If we are stationed overseas, where can I get help?
Domestic violence victims may become more vulnerable when stationed overseas since there are likely to be fewer services available both on and off the installation. However, an abuser can still be punished for committing domestic violence against you. If the batterer is a civilian (such as government employees, civilian contractors, or family member of a military Service member) and commits a domestic violence felony, s/he can be prosecuted in a federal court in the US if the host nation declines to prosecute. If the batterer is a Service member, s/he can be prosecuted under the Uniform Code of Military Justice even if the host nation declines to prosecute.1
If you are a civilian family member, and the Service member is being relocated overseas, the military does not require you to relocate overseas with the Service member. (In fact, families with histories of domestic violence may be screened out for overseas relocation because of increased vulnerability and reduced access to services.) However, if you do relocate overseas, you can still request "relocation for personal safety" if you are a victim of abuse and your safety is at risk. The military may allow you to transport a vehicle with you (that is in your name or the service member's name) when you relocate.1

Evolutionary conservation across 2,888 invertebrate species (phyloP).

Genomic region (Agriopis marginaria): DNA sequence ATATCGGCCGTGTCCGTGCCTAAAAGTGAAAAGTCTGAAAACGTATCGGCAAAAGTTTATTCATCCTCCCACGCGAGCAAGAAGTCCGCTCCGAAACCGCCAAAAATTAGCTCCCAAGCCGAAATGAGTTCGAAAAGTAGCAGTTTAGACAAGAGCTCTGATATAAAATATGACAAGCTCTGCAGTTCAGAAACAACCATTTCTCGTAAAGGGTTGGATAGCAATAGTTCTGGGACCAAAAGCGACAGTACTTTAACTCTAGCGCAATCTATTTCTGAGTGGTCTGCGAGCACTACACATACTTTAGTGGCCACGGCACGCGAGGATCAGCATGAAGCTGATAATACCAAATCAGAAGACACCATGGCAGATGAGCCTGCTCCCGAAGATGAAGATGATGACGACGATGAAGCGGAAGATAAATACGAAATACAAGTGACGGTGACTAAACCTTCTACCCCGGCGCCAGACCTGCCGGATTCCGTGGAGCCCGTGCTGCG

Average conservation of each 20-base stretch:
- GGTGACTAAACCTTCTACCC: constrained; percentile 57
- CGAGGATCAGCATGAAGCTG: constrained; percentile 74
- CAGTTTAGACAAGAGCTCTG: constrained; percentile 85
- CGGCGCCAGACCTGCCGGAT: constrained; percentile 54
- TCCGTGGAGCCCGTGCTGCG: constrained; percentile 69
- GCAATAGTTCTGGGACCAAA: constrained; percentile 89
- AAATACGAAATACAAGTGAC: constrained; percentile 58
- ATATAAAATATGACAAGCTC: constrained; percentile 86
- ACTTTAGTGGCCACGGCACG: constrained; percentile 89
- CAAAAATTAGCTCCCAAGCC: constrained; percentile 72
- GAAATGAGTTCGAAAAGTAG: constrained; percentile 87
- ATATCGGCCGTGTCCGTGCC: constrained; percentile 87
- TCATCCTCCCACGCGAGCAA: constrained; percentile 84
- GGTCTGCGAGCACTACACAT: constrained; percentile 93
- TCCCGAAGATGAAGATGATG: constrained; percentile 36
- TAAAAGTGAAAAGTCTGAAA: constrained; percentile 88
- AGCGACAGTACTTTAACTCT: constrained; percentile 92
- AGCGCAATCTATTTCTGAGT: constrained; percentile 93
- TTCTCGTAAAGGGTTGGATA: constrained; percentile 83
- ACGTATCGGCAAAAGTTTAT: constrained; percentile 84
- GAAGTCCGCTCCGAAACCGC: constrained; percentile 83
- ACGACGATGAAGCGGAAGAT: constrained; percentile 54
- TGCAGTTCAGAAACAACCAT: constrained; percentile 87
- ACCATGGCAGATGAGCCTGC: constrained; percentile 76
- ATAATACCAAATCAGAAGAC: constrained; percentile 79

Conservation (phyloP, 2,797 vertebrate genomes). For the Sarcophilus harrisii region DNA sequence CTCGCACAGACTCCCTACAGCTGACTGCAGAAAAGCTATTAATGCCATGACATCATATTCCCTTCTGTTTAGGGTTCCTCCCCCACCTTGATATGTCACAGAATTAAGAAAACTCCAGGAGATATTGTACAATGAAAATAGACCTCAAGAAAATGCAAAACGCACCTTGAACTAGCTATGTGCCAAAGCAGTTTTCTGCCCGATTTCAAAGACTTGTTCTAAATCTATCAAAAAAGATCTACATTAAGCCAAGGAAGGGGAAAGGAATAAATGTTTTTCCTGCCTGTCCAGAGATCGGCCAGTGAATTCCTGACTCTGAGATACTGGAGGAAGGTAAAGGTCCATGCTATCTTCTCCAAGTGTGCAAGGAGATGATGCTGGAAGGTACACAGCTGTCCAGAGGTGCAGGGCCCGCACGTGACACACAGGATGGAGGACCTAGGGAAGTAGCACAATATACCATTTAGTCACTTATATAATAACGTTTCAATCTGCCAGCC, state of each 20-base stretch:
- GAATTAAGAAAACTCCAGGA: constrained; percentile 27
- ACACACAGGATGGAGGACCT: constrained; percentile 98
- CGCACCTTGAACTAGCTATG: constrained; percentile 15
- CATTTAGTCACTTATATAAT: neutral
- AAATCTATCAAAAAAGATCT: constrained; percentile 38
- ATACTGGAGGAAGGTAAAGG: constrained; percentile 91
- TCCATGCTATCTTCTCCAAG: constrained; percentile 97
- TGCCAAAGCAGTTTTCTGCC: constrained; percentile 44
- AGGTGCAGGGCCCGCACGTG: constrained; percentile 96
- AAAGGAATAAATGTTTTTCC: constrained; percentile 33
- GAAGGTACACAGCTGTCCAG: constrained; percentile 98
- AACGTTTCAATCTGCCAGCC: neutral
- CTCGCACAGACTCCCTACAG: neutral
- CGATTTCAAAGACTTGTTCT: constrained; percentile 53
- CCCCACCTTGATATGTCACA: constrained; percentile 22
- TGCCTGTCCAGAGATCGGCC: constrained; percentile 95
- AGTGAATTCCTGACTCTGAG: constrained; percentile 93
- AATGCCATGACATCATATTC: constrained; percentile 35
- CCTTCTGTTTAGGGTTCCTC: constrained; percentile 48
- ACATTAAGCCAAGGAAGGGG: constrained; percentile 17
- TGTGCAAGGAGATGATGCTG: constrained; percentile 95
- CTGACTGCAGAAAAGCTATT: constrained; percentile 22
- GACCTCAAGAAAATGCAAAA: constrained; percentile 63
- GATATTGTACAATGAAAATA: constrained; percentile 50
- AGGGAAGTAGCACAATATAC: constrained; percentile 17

To connect with someone who can help you, you can contact the American Domestic Violence Crisis Line by emailing //crisis866uswomen.org">crisis866uswomen.org or you can call their crisis line (which is toll-free internationally) by calling the local AT&T operator from the country you are living in and asking to be connected to 866-USWOMEN. The crisis line is also available in the US to serve families who have loved ones being abused overseas -- dial 1-866-USWOMEN (toll-free). It is the mission of the American Domestic Violence Crisis Line to serve Americans being abused in foreign countries. For more information, visit their website at www.866uswomen.org.
1"The Military Response to Victims of Domestic Violence, Tools for Civilian Advocates," page 51, published by the Battered Women's Justice Project